Access to rail comment halted
The city says comment sheets are public but they don't have to be shown immediately
City officials have refused to allow immediate access to comment sheets submitted by people attending two meetings this week on mass transit despite acknowledging that the sheets are public documents.
"Yes, they are public," city spokesman Bill Brennan said.
Brennan said the documents will be available for review later, after the city reviews them, but he would not provide a specific timetable.
At other city public hearings or meetings, written testimony is generally available on request. City officials told the Star-Bulletin that neither Tuesday's meeting nor last night's meeting was covered under the open meetings law.
The city held the meetings last night at Kapolei Middle School and Tuesday night at the Blaisdell Center to lay out the scope of a proposed mass project and to present information on four transit options including rail. The rail option also outlined four routes between Kapolei and the University of Hawaii.
The other purpose of the meeting was to collect comments from members of the public on their mass transit ideas and also their reaction to the four options being considered.
Instead of the submitting testimony in a traditional public meeting forum verbally at a microphone or in writing, attendees last night were asked to give their comments one-on-one to a court reporter or by filling out blue comment sheets that were later placed in boxes marked for the comments.
On Tuesday night, several open boxes were on tables. Last night, one box was available and it was covered except for a small opening at the top so people could deposit their comments.
A city transportation official said that the box was covered last night to prevent the Star-Bulletin from again looking inside.
On Tuesday night, as a reporter was reviewing the public comment sheets that were placed in one box, an official took the box away to another table.
Brennan said the issue is not whether the sheets are public -- because they are -- the issue is when the sheets would be available for public review.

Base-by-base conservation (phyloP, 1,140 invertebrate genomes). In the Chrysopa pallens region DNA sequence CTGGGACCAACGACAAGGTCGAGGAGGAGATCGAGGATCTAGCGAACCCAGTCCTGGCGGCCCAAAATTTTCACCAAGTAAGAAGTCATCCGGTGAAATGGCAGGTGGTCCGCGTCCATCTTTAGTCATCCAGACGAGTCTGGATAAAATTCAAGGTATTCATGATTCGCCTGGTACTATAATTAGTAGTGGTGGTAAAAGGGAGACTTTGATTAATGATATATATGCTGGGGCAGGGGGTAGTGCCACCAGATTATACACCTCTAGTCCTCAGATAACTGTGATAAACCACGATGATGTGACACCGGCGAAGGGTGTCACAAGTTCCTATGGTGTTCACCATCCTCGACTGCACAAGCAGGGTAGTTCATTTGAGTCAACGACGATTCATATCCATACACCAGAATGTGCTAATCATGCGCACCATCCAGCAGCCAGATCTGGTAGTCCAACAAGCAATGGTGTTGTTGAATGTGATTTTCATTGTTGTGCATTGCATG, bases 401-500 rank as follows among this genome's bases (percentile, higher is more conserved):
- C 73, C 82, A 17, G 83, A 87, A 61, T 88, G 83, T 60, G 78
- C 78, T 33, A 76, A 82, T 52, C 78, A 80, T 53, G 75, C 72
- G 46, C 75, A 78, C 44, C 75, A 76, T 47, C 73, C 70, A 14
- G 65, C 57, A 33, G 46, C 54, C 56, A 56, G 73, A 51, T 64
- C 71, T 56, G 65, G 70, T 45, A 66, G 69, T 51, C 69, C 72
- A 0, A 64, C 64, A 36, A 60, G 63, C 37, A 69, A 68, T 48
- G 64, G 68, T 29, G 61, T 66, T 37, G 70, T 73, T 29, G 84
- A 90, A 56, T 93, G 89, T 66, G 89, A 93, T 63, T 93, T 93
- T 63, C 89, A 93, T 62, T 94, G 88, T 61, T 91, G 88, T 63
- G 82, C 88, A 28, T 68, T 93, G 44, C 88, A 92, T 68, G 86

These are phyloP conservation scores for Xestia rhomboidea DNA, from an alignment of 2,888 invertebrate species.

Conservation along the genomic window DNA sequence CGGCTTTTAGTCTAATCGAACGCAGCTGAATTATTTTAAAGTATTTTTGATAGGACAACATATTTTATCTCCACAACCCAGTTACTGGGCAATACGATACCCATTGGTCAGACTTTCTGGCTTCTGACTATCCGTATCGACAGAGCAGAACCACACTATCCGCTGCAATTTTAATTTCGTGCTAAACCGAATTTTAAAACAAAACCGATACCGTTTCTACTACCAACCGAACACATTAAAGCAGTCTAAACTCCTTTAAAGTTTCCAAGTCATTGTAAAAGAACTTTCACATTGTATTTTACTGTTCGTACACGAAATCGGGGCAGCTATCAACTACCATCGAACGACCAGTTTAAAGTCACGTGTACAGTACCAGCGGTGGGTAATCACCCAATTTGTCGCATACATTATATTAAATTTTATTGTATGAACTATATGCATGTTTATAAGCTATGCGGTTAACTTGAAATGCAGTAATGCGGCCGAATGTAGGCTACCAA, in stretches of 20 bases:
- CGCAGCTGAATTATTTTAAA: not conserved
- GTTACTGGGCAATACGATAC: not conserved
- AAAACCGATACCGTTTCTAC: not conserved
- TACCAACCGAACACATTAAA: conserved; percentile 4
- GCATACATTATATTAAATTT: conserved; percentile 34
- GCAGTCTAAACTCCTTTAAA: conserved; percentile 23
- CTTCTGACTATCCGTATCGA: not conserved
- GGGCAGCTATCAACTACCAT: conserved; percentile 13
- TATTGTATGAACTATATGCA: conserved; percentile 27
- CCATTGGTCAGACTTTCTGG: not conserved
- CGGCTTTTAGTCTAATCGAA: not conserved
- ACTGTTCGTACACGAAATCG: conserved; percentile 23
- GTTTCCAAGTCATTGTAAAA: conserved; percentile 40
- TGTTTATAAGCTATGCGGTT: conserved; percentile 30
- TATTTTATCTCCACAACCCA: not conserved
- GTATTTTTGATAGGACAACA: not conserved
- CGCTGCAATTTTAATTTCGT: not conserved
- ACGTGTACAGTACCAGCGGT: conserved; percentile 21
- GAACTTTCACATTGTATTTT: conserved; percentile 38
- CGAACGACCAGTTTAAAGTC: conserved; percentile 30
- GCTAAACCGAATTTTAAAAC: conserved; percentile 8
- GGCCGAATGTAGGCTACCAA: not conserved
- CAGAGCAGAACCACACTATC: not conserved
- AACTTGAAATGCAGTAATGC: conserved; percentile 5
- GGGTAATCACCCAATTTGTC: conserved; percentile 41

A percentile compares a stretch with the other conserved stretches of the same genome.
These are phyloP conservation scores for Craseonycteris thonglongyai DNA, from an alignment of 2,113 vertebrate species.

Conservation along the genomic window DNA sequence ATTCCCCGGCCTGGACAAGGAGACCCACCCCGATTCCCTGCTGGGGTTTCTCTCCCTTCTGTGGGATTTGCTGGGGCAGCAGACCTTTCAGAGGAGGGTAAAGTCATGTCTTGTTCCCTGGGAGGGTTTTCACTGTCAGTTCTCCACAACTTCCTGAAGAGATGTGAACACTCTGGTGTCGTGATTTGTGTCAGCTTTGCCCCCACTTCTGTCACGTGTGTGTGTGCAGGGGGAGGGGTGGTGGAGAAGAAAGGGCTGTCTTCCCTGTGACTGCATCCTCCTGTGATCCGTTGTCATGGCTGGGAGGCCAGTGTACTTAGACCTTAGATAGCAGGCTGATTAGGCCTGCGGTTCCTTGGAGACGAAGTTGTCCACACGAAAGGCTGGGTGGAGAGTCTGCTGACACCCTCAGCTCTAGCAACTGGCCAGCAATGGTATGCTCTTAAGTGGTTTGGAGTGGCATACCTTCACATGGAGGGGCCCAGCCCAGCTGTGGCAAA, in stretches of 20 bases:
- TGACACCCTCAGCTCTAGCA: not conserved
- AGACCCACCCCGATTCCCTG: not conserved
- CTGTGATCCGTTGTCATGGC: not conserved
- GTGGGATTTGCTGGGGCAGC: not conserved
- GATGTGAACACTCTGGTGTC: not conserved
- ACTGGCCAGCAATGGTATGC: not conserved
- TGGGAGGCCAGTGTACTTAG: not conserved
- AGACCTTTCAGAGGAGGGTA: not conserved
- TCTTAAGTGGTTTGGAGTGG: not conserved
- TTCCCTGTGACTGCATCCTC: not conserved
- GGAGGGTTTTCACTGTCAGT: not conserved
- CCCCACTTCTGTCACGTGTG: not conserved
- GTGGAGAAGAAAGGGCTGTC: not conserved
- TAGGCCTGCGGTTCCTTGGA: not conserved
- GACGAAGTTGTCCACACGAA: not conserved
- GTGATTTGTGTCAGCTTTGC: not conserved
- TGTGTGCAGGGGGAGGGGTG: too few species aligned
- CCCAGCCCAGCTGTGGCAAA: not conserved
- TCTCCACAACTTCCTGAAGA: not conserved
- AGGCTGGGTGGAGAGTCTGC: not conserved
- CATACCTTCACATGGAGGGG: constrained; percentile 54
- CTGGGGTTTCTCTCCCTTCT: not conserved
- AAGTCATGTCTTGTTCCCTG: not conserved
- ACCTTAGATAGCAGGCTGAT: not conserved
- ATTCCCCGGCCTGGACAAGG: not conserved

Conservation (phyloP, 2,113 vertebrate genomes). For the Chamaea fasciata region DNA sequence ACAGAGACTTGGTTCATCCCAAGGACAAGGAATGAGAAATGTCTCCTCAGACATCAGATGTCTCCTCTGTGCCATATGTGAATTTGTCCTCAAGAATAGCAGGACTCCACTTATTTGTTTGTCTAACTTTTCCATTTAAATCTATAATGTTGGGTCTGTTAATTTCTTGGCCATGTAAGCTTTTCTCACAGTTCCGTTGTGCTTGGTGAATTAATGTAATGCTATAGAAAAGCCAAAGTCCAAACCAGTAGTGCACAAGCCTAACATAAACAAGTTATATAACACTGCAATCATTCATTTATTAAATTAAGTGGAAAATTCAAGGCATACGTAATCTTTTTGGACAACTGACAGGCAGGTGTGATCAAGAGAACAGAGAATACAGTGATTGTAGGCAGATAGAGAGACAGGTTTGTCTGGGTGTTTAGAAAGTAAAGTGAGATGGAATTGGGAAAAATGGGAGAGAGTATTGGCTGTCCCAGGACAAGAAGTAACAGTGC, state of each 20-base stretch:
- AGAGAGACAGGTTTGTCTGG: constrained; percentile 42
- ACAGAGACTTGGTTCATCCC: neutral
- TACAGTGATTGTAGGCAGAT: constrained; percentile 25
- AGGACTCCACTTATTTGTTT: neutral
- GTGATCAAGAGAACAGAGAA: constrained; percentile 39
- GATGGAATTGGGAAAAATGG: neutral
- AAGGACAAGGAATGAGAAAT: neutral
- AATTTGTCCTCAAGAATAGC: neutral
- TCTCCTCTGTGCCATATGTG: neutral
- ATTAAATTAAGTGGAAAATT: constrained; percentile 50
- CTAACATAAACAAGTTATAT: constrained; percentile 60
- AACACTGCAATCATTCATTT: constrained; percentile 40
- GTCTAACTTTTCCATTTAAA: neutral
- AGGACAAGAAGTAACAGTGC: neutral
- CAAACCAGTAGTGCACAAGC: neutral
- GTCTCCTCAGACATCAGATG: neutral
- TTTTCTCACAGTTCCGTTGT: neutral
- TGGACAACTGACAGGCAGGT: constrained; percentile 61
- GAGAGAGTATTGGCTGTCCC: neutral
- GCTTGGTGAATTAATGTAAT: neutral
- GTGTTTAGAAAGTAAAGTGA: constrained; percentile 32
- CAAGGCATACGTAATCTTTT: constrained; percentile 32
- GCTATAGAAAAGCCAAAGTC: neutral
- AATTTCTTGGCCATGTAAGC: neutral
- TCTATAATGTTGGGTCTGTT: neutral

"It seems to me that you're demanding to see these things both last night and again tonight, right? Because you think we're required to furnish you them at your demand," Brennan said. "We are not. Well, we are not by law required to furnish those on demand," he said.
Reading from an e-mail sent by Corporation Counsel Carrie Okinaga, Brennan said, the city is not required to turn over public documents "instantaneously."
"(The Uniform Information Practices Act) sets forth what documents are public and those which are not," Brennan said.
"And just because a document is held by the government does not mean it or its contents are automatically public. We do not know what is in the comment box and while we may guess that most of the contents will be public, we do not know that until we review them."
Brennan said he doesn't know if there's been a determination on when those documents would be available for public review.
"It would be after we review them," Brennan said.
Community leaders were mixed on whether it would be helpful to see the comments from the two nights.
City Councilman Nestor Garcia, who represents Makakilo, Waipahu and parts of Mililani, said that eventually he as well as the other members of the Council would want to see the public comment sheets.
"Hopefully we'll get a chance to look them over," Garcia said.
"I'll make it a point to make sure that we get a chance to see the comments. Not just the flavor, the unsanitized version," Garcia said.
State Rep. Kymberly Pine (R, Ewa Beach-Iriquois Point) said: "I think it would be nice to have."
Ewa Beach resident Tesha Malama, a former neighborhood board member, said that at this stage knowing the public response is not as important as gathering the comments.
"Nah, not at this point," Malama said.
The information from the meetings is being gathered for a report that will analyze the different transit options that also include a "no build" option, high occupancy toll lanes and enhanced bus and Zipper Lane operations.
Malama was among several people who said that it would've been better if there was a general overview given first and then people allowed to go around and ask questions and seek more information at the individual display stations and consultants set up around the school cafeteria.
"For people who kind of just came to make a stink at the place, I think it accomplished cutting down on that kind of stuff," Malama said.
City Managing Director Jeff Coelho said that the format of the meeting was designed to collect as many comments as possible.